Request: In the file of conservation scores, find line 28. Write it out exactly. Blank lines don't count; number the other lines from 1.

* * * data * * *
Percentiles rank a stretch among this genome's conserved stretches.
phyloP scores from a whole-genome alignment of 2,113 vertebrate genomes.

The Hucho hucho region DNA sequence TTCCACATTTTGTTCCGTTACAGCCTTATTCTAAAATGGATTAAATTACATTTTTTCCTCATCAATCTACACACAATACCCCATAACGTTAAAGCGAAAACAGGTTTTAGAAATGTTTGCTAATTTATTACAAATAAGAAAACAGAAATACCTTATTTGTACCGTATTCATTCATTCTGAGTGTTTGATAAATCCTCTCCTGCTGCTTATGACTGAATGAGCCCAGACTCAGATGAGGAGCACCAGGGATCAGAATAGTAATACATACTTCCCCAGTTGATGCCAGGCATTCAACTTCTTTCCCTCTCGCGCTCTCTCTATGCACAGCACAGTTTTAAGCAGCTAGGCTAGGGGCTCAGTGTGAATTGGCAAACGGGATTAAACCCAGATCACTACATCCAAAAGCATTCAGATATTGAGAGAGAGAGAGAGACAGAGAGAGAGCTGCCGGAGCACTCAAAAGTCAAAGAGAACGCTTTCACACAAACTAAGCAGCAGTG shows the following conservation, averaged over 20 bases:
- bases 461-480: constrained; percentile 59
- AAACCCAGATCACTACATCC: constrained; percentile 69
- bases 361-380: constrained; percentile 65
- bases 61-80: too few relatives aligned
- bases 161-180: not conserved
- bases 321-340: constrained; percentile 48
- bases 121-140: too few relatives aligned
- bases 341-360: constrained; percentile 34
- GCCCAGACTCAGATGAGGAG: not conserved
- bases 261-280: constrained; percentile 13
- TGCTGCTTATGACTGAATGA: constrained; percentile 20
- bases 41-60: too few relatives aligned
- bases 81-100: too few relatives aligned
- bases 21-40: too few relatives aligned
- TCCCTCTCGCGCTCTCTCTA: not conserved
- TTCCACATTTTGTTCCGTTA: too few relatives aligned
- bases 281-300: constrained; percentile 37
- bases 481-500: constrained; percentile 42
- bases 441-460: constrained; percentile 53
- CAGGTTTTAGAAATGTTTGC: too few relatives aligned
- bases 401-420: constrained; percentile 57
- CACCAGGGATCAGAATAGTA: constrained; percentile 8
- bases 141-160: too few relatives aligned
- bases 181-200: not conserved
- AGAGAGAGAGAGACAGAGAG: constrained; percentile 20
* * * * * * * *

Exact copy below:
- AGAGAGAGAGAGACAGAGAG: constrained; percentile 20